ESC not only installs and services fire detection systems of all kinds as well as automatic fire suppression systems for commercial kitchens, manufacturing, and other purposes, but we also provide a manual means where you can fight a fire where and when it begins–fire extinguishers.
If you own the property, or if you are the renter, it’s your responsibility to see that the fire extinguishers in your controlled area are properly inspected and cared for. However, the person who does the inspection must be trained and certified to do the work.
“Persons training to become certified shall be permitted to perform maintenance and recharging of extinguishers under the direct supervision and and in the immediate presence of a certified person” (22.214.171.124.1, NFPA 10).
“Certification requires that a person pass a test administered by an organization acceptable to the AHJ (126.96.36.199.2, NFPA 10).”
According to the National Fire Protection Association (NFPA) of Quincy, Mass., “A portable fire extinguisher can save lives and property by putting out a small fire or containing it until the fire department arrives; but portable extinguishers have limitations. Because fire grows and spreads so rapidly, the #1 priority for residents is to get out safely” (http://bit.ly/2Hw49KM).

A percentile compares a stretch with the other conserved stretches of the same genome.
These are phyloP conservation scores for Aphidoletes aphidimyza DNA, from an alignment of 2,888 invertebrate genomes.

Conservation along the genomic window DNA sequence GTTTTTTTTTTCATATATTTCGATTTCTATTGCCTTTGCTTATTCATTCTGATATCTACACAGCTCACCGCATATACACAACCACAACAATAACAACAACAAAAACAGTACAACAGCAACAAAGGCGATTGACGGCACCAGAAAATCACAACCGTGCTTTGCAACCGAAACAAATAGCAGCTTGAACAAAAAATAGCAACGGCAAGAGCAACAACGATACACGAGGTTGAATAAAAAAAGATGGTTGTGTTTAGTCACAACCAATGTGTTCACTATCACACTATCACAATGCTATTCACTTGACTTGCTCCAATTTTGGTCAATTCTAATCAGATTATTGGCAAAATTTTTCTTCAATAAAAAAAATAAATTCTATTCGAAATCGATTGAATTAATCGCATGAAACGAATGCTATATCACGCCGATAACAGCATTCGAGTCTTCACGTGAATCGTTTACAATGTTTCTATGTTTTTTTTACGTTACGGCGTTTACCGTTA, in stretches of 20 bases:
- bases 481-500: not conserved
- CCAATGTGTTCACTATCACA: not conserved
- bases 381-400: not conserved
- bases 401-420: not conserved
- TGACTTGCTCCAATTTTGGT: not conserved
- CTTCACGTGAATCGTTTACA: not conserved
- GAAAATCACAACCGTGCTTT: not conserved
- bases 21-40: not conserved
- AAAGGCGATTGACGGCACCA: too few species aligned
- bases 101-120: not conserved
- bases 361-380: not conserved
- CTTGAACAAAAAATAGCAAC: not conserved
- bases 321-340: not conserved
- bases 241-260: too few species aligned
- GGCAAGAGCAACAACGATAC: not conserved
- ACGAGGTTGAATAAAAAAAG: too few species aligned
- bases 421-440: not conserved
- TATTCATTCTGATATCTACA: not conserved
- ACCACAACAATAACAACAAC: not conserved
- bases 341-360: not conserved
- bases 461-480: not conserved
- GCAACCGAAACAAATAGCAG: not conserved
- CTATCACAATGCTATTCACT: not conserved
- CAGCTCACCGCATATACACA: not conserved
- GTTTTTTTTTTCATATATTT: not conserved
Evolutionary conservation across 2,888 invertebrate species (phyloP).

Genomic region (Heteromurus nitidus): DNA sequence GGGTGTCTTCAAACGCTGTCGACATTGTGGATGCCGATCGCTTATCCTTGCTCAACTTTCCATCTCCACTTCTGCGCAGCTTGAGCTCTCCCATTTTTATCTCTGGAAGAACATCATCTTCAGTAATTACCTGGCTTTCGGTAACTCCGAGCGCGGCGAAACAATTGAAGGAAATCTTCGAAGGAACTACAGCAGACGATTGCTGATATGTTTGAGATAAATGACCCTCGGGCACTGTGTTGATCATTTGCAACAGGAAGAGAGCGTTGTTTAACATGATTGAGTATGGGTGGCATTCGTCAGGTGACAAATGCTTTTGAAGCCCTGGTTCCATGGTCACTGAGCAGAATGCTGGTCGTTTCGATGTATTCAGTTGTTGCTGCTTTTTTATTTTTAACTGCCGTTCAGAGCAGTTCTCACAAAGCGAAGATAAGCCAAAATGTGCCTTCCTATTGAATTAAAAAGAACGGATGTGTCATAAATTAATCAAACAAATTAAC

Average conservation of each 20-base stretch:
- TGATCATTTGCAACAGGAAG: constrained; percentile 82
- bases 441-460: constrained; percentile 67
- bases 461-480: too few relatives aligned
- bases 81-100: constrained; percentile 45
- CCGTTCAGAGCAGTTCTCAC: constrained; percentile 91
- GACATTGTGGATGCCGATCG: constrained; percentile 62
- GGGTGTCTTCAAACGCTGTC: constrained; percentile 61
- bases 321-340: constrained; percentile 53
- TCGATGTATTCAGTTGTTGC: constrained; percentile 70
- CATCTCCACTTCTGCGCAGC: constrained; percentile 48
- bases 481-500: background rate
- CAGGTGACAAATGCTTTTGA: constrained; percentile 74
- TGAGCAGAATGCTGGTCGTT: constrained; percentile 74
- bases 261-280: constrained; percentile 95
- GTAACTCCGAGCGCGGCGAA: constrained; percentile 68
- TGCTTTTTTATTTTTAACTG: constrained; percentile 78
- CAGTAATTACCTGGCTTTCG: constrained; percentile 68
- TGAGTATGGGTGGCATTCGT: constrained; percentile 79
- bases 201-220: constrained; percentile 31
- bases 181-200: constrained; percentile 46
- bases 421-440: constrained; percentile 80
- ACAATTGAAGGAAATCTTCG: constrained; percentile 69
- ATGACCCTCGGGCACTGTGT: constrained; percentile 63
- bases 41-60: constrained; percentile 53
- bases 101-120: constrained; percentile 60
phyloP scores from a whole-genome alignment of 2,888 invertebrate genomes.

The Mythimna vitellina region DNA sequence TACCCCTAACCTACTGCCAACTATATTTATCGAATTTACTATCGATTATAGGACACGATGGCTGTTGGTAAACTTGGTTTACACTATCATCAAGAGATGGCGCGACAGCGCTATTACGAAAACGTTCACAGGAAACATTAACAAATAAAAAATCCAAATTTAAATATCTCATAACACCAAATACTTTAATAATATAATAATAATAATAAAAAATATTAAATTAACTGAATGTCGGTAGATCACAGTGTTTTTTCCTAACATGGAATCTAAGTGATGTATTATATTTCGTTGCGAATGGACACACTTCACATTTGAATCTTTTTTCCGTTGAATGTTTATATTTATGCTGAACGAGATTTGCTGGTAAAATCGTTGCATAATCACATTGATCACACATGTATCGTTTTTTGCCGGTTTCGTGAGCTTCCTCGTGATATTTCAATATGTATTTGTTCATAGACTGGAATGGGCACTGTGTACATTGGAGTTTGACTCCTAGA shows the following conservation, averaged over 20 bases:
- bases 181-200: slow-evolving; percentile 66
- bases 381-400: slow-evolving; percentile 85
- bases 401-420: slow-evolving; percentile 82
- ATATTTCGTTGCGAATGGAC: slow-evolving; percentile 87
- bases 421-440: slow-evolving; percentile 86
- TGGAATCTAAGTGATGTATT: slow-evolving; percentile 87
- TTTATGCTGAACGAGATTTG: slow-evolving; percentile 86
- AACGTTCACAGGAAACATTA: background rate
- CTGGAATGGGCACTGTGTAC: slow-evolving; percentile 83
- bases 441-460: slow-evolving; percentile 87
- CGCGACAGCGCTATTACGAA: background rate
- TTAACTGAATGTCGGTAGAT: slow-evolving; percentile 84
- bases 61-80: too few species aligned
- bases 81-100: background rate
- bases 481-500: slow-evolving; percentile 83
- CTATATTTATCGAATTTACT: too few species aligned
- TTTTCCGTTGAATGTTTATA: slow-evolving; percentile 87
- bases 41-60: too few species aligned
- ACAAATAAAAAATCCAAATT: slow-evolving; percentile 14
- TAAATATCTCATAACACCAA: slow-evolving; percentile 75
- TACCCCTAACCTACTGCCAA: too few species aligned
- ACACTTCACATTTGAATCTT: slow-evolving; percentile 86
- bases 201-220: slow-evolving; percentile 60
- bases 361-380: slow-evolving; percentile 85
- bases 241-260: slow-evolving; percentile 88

Use the Right Fire Extinghisher
A long time ago, the fire protection industry recognized the need to classify extinguishers according to the many kinds of burning materials encountered in a fire. For example, Class A, water-type fire extinguishers cannot be used on the electrical fires because the extinguisher operator could be seriously injured by the conduction of electricity by the stream of water from their extinguisher. Instead, a Class C fire extinguisher will work best. Another example, a raging fire in a manufacturing plant with flammable metals, such as magnesium, should be fought with a Class D fire extinguisher (see chart below).
Classes of Fire
Knowing the type of fuel helps determine what kind of fire extinguisher to use and how to use it. There are five common classes of fires:
|A||Ordinary combustibles such as paper, cloth, wood, rubber, and many plastics|
|B||Flammable liquids (e.g., oils, gasoline) and combustible liquids (e.g., charcoal lighter fluid, kerosene)|
|C||Energized electrical equipment (e.g., wiring, motors) – when the electricity is turned off, the fire becomes a Class A fire|
|D||Combustible metals (e.g., aluminum, magnesium, titanium)|
|K||Vegetable oils, animal oils, or fats in cooking appliances|
|Source: U.S. Fire Administration|
If you have any questions, please use the handy form below. I look forward to serving your fire extinguisher needs. –John Larkin, ESC Senior Partner.
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